Jeudi called the camps “disorderly” and claimed that many of those in the tents did not actually live there. “They just come to do their commercial activities [thievery and prostitution] and go back to their homes in the evening.”
The mayor said that no compensation would be offered to those ousted from their temporary shelter. “We were all victims of the earthquake,” he added.
Protest over Illegal Evictions Grows
In Washington on May 25, four U.S. representatives expressed alarm at the illegal expulsions. “Facing hostile conditions, including adverse weather, violence, and disease, shelter and work are the priorities for every displaced Haitian and must not be compromised,” said a statement by Representatives Donald M. Payne, Yvette Clark, Fredericka Wilson, and Maxine Waters.
In Haiti, grassroots organizations and camp committees are sponsoring a week of actions to support IDP’s right to permanent housing and to protection from eviction. The coalition will sponsor a sit-in in front of the national parliament today, May 27, to denounce Mayor Jeudi. On May 30, they will hold a press conference, and on May 31 they will file a legal complaint against the expulsions with the Ministry of Justice. On June 1, the group will hold a demonstration to demand rights for those living in temporary shelter.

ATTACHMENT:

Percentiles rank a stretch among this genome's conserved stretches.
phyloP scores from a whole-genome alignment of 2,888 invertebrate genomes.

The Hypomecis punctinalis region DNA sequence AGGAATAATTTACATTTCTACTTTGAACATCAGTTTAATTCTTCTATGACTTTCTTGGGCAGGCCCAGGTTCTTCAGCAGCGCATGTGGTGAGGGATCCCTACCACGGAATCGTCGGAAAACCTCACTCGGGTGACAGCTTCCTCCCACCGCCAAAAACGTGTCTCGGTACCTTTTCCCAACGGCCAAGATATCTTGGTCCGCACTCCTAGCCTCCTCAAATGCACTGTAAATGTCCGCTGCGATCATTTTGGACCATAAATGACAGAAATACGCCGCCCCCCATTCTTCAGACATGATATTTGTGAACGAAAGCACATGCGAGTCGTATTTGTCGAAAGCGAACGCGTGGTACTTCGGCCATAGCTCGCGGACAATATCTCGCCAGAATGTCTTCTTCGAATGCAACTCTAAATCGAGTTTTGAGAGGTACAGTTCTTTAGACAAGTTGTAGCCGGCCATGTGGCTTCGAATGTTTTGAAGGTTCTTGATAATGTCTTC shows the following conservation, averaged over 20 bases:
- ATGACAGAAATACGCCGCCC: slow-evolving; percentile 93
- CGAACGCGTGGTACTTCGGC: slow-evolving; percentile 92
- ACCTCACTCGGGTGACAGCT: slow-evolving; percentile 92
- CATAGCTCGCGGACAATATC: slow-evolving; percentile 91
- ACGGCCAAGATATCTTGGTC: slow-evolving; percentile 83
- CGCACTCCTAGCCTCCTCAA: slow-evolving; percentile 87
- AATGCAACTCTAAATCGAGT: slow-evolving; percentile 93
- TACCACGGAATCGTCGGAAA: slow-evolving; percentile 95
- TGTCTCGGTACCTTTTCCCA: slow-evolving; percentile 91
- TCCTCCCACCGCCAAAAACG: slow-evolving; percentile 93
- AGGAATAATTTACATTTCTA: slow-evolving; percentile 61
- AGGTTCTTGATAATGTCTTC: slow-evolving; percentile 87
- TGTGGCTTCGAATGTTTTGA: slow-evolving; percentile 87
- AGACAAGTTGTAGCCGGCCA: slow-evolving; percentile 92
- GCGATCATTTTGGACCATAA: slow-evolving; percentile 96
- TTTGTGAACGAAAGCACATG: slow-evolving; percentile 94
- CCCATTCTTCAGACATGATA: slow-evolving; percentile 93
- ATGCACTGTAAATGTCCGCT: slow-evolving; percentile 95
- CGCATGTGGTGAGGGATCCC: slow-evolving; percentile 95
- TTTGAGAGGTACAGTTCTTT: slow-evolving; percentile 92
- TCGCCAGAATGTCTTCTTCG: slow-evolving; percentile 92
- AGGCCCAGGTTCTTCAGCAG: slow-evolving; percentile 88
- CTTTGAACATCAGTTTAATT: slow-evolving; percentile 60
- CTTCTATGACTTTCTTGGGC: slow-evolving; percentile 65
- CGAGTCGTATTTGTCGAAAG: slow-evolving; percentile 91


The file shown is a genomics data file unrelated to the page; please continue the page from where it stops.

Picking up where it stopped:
Two days before the Delmas camp demolitions began, several hundred displaced people rallied against evictions in Camp Karade. The event was part of the International Forum on the Housing Crisis, held May 19 – 21 and attended by hundreds. More than 40 grassroots and Haitian non-governmental organizations from throughout the capital region and five other towns, as well as 35 displacement camp committees, were represented. In the first broad-based gathering led by impacted people since last year’s disaster, Haitians strategized with each other and with housing activists from elsewhere in the Americas about how to win their guaranteed right to housing.
Sanon from FRAKKA, the main organizing group of the forum, said in the opening address, “The right to housing is a debt that the government has toward the poor for the responsibility it never took on housing that caused so many people to die.” The toll from the earthquake, an estimated 225,000 to 300,000, was in large part this high because so many inferior quality houses collapsed.